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A Day of EVs, Ice Cream and National Grid

By Suzanne Lee

Recently, I spent a beautiful summer day driving an electric vehicle to some of my favorite seasonal spots in Massachusetts! I teamed up with National Grid to experience the comfort of using an EV and the ease of finding charging stations throughout the state.

Before this trip, I knew very little about EVs, and it was enlightening to hear about National Grid’s initiative to build a smarter, stronger, cleaner energy system that will create a stable and reliable charging infrastructure in our state. Massachusetts is on a mission to have 200,000 EVs on our roads by 2025, but there are still only about 25,000 currently on the road today.

Image of EV charging

After only one day of driving an EV, I’m already wondering how long it’ll be before I make the switch. It was fun to drive, and the car felt much sportier than I’d imagined. I was grateful for a tutorial and test drive before getting on the road by myself since some features take a little getting used to if you’ve only ever driven a gas vehicle—including how quickly the EV stops when you take your foot off the accelerator. I had to adjust my lead time for slowing down, as the EV allows for a more abrupt stop than a traditional vehicle. Highway driving felt more similar to driving my own car, so that part was easy to handle. The main difference I noticed on the highway was the incredible pick-up when accelerating. It was much more powerful than I thought it would be.

As I planned my day, I started researching charging stations along my route because I was worried I might run down the battery and get stuck. I didn’t know the EV’s battery life was so long or that it would only use a small percentage of its charge during my hour-long drive. I knew there were multiple charging stations in my town—I’ve noticed them more over the last couple of years—but I’ve never had a reason to use one.

Photo of Suzanne posing with National Grid baseball cap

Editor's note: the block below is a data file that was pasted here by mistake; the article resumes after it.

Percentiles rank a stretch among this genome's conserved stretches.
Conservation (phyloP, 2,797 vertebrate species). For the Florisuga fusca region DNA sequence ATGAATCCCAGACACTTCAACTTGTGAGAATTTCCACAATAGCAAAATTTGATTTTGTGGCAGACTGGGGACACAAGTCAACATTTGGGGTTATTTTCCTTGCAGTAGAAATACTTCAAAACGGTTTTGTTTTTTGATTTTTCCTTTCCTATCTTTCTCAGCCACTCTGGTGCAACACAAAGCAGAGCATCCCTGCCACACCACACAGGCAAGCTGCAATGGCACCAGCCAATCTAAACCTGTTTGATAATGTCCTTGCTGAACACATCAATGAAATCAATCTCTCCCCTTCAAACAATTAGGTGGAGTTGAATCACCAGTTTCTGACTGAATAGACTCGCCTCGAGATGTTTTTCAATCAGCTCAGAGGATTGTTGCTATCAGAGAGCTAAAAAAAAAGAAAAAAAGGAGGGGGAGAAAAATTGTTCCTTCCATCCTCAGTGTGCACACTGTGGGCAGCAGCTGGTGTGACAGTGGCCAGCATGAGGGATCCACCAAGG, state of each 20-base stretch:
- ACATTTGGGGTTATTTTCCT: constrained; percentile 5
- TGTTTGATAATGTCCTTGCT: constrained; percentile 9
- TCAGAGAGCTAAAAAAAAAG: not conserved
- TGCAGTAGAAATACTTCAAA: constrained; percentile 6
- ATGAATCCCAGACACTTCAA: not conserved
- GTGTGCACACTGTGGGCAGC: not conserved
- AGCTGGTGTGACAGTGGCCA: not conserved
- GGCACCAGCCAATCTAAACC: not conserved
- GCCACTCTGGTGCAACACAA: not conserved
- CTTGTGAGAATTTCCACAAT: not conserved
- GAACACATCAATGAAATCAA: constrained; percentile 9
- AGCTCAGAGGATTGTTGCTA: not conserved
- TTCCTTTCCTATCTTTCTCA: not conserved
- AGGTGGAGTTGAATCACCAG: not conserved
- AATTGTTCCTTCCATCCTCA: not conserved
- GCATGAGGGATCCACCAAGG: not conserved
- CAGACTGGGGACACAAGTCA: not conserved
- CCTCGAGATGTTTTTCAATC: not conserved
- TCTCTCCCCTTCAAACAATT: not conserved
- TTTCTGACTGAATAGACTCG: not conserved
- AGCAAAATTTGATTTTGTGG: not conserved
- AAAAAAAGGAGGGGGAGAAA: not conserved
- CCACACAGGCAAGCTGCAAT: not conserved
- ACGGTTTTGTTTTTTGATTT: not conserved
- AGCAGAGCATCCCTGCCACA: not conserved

I was unsure if I’d be able to find a charging station in Chelmsford, the town I was planning to visit. A quick internet search provided all the details I needed, with plenty of charging options available at hotels, restaurants, public parking lots, and businesses in the area.

After driving to Chelmsford for lunch and a visit to Heart Pond Beach, I was ready to top up the EV battery. The charging station was intuitive to use but needed to be turned on by the hotel manager. The manager informed me that guests generally used this charger overnight, which charged more slowly than some other stations. I didn’t realize there was a difference, which was interesting, and I found out there are other “supercharging” options in the area as well if I needed a faster charge. The station itself and the EV had blinking green indicators to let me know that it was charging, which was very helpful.

Photo of  EV charging in a parking lot

Once topped up, I felt ready to indulge in one of the joys of a true Massachusetts Summer: ice cream. I visited Simply Sweet in Newburyport, Massachusetts, where I was lucky enough to gift $500 from National Grid to treat customers for the remainder of the day. For me, it was a tough choice with all the tempting flavors, but with the help of my friends voting on Instagram, I indulged in a coffee Oreo ice cream in a waffle cone! It was the perfect wrap-up to a day of adventure and learning about EVs.

By the end of the day, I had fully adjusted to the difference in technique needed for driving the EV, so it felt a little strange getting back into my own vehicle…which, although relatively new, suddenly felt like an outdated dinosaur! Overall, learning about EVs with National Grid was fun and fascinating, and I’m looking forward to seeing how the clean energy mission continues to develop throughout Massachusetts.